“You will get all you want in life if you help enough other people get what they want.”
– Zig Ziglar
Sounds like a nice philosophy, right? But is it a business strategy?
Yes. According to some, it’s not even a business strategy anymore. It’s a business requirement.
Here’s how Joe Pulizzi frames this idea for content marketers, specifically “content marketing non-believers”:
“Your customers don’t care about you, your products, your services…they care about themselves, their wants and their needs. Content marketing is about creating interesting information your customers are passionate about so they actually pay attention to you.”
That’s all true, and it points to an excellent ideal. But when the rubber meets the road – when you are creating and scheduling the content you’ll create – most marketers are keenly aware of their business objectives, too. Often there is a real push and pull between what your audience wants you to publish, and what you (or your boss, or your boss’s boss) want to publish.
Unfortunately, sometimes the business priorities don’t just come first – they all but drown out the audience’s priorities. That’s a disappointment to your audience (and could feel like a veiled diss from their point of view). There’s a disconnect when we say “our customers are our #1 priority”, but then publish content that’s not much more than an advertisement.
Our audiences don’t need advertisements. They need help. They need inspiration – maybe even a laugh now and then. We need to be entertaining them and educating them in the same breath.
“Need” is the right word here. This airy stuff about entertaining and educating our audiences isn’t just lofty marketing pep talk.
These people don’t have to listen to us. Our audiences aren’t captive.
The challenge isn’t just that our audiences are free to bail at any moment. It’s also that there is no shortage of content available – great content, maybe even fabulous content. In fact, there’s more content available than any of us could possibly consume, even if we narrowed our focus down to the niche-iest niche.
Even if there are still a few gaps in all that content, our audiences are already maxed out. They’re pummeled with information from every other corner of their lives. You might be selling widgets, and you worry about whether they’re reading your widget white paper or your competitor’s. But they have more to think about than just widgets; they have 20 other aspects of their business to juggle, and each comes with its own panoply of media to be consumed. And they have lives: their Twitter feeds are often a mix of business and personal. Webinar invites are happening when they could be having coffee with a dear friend. In-person events could mean that they’ll miss an internal focus group with the CEO. Or their kids’ soccer practice.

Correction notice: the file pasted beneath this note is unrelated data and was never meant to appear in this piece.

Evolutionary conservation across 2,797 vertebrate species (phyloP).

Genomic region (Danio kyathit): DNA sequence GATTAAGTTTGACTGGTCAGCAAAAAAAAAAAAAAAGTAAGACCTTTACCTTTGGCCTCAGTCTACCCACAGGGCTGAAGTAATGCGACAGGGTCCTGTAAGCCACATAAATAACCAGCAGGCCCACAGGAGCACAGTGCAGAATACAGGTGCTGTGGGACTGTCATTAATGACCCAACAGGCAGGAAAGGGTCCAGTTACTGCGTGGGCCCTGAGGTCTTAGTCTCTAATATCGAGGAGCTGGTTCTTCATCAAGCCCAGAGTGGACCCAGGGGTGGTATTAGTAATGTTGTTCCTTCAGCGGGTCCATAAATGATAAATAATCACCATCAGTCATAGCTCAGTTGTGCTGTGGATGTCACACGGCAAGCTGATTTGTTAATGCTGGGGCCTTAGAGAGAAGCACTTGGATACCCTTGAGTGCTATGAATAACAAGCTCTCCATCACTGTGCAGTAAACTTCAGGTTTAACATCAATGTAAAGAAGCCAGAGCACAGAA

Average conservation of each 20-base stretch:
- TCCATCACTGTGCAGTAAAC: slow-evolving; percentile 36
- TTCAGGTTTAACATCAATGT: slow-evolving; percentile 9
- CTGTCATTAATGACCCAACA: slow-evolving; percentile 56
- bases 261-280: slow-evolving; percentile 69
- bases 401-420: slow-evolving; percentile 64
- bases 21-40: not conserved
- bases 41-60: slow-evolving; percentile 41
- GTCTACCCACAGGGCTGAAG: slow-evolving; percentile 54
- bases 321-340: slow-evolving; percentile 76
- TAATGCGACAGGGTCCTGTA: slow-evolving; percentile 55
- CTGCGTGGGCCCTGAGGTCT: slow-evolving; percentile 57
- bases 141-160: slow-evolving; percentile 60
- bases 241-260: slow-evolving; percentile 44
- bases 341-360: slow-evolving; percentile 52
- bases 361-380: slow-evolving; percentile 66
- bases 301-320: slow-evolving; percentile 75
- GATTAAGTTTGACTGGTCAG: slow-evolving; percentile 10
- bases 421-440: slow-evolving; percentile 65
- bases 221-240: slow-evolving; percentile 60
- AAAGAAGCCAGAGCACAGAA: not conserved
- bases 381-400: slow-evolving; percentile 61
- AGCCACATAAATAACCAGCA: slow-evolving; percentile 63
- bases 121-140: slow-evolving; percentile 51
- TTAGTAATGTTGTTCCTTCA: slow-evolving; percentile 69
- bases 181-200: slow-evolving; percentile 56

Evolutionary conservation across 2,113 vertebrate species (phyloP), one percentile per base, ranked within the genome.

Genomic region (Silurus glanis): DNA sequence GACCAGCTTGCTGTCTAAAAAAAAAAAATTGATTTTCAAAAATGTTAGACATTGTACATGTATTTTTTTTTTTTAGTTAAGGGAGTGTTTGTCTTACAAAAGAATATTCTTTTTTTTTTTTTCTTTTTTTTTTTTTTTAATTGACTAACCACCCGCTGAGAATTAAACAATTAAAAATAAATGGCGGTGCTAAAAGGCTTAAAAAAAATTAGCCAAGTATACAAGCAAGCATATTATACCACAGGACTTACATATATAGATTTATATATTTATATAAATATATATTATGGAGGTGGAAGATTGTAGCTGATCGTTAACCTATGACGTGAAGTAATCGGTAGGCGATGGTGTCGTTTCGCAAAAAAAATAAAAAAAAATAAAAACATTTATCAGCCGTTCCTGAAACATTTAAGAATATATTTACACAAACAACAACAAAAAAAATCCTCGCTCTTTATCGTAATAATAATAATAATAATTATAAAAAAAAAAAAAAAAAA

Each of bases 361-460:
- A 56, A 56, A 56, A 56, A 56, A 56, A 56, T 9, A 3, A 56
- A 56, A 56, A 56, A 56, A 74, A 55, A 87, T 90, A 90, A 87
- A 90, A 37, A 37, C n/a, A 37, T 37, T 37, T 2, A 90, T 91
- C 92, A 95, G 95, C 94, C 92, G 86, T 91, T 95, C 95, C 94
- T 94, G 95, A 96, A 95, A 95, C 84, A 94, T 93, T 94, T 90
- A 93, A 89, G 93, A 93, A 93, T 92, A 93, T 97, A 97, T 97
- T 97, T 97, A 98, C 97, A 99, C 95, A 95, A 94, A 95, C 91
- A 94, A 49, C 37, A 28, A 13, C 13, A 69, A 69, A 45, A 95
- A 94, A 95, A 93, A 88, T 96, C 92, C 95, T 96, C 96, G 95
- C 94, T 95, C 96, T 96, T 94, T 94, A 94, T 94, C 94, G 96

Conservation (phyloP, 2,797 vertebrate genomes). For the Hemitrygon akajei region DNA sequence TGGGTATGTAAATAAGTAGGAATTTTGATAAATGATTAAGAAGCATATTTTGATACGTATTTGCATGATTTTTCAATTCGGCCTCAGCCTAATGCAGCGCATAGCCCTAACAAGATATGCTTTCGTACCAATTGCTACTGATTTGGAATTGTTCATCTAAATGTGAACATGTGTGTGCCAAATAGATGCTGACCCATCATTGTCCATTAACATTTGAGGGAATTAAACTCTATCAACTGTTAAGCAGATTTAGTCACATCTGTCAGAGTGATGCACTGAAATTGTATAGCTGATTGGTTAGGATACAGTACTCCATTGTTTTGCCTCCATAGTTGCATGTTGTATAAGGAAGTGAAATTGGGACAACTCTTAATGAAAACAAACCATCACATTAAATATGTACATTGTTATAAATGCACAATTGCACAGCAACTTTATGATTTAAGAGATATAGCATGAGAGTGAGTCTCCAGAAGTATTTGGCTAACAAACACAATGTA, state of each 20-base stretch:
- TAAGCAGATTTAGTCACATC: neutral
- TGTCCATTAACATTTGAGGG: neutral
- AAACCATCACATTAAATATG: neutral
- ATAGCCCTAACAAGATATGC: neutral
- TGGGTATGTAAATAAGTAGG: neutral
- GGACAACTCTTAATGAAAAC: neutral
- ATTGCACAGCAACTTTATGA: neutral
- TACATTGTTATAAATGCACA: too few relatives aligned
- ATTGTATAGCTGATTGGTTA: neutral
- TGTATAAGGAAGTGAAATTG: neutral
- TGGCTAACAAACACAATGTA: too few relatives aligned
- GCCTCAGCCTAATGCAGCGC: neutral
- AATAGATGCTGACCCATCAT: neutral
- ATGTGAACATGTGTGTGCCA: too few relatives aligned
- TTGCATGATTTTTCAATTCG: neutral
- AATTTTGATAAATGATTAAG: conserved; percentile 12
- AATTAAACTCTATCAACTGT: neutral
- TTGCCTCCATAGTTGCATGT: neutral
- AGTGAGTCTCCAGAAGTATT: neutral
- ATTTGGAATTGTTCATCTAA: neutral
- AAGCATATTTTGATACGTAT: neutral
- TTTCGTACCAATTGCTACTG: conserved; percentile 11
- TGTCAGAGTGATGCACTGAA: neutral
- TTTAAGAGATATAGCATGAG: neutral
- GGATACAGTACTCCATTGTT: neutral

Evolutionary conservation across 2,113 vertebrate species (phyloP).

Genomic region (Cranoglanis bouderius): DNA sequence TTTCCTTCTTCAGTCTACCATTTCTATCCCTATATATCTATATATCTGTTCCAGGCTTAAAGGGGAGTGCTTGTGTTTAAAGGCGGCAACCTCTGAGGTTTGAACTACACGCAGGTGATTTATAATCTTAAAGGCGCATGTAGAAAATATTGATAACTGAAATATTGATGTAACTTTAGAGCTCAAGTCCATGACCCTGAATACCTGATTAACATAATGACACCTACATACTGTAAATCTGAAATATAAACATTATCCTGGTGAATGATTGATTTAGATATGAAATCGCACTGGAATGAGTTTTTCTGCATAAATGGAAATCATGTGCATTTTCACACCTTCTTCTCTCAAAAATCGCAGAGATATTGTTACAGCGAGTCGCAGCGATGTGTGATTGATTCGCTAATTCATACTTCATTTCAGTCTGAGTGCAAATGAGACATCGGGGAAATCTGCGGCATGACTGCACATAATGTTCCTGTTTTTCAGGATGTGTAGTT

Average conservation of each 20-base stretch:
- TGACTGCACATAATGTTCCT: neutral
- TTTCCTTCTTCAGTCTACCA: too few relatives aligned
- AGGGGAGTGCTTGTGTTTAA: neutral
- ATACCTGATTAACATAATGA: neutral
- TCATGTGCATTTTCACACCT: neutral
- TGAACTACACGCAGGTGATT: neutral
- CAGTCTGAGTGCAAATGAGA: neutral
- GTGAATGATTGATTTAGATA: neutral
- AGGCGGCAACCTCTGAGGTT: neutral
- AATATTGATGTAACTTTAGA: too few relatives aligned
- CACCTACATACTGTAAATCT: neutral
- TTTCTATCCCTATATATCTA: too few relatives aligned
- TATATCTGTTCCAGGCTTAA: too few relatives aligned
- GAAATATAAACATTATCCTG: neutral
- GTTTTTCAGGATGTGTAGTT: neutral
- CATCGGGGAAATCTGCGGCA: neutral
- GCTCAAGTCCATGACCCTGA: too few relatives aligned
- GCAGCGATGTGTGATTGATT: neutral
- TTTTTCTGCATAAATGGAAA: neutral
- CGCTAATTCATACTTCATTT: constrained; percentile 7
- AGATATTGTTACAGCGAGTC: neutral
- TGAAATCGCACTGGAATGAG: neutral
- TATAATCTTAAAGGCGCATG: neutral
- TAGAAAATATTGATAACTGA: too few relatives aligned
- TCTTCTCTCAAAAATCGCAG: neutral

These peoples’ attention is precious. And it cannot be bought. So when we serve our business needs too heavily in our content – to the suppression of our audience’s needs – they start to disconnect.
This disconnect is happening a lot. Engagement rates are falling – and not just on social media. In part, perhaps, because the audience’s needs aren’t being met well enough by the content many firms are publishing. When that happens, they naturally disconnect.
Over time, they opt out.
That’s an audience member’s version of firing us. If enough of them opt-out (or “emotionally unsubscribe” as some email marketers put it), then you’ve got a deeper problem: Lots of content your audience doesn’t care for, and too often company-focused.
“Fool me once”
There’s another hidden risk to content that doesn’t serve your audience. It can actually train them to ignore you.
Here’s how it happens: You have a busy publishing schedule to keep up with. So you keep pushing out content, piece after piece, chasing that little “just-published” spike in traffic and shares. The content looks okay on the surface, but it’s kinda disappointing once consumed.
In an experience similar to “fool me once, shame on you; fool me twice, shame on me” your audience will peek at your content a few times, find it lacking, and move on – remembering that you disappointed them. Do this a lot, over time, and you’ll have literally trained them to distrust you. You’ll have taught them to ignore you.
An example of content that celebrates the company and ignores the audience
I got a webinar invite yesterday for a full 30-minute webinar that was an interview with the company’s CEO. A kind of “get to know you” sort of thing.
There was no new product or feature. There was no talk of customers. It was just the CEO talking about his views of the company.
Now don’t get me wrong – I bet this CEO is a fun, interesting guy. Most CEOs are. And I bet this webinar is interesting for employees of the company, and perhaps media and industry analysts. But that’s not a compelling enough reason for this company’s prospects to want to get on this webinar.
This company’s customer and prospect audience is made up of busy people with more pressing things to do. And unfortunately, launching a webinar about getting to know the CEO comes off as self-serving to a customer audience. Picking a topic like that sends a great big billboard of a message to your audience: This company still thinks it’s all about them.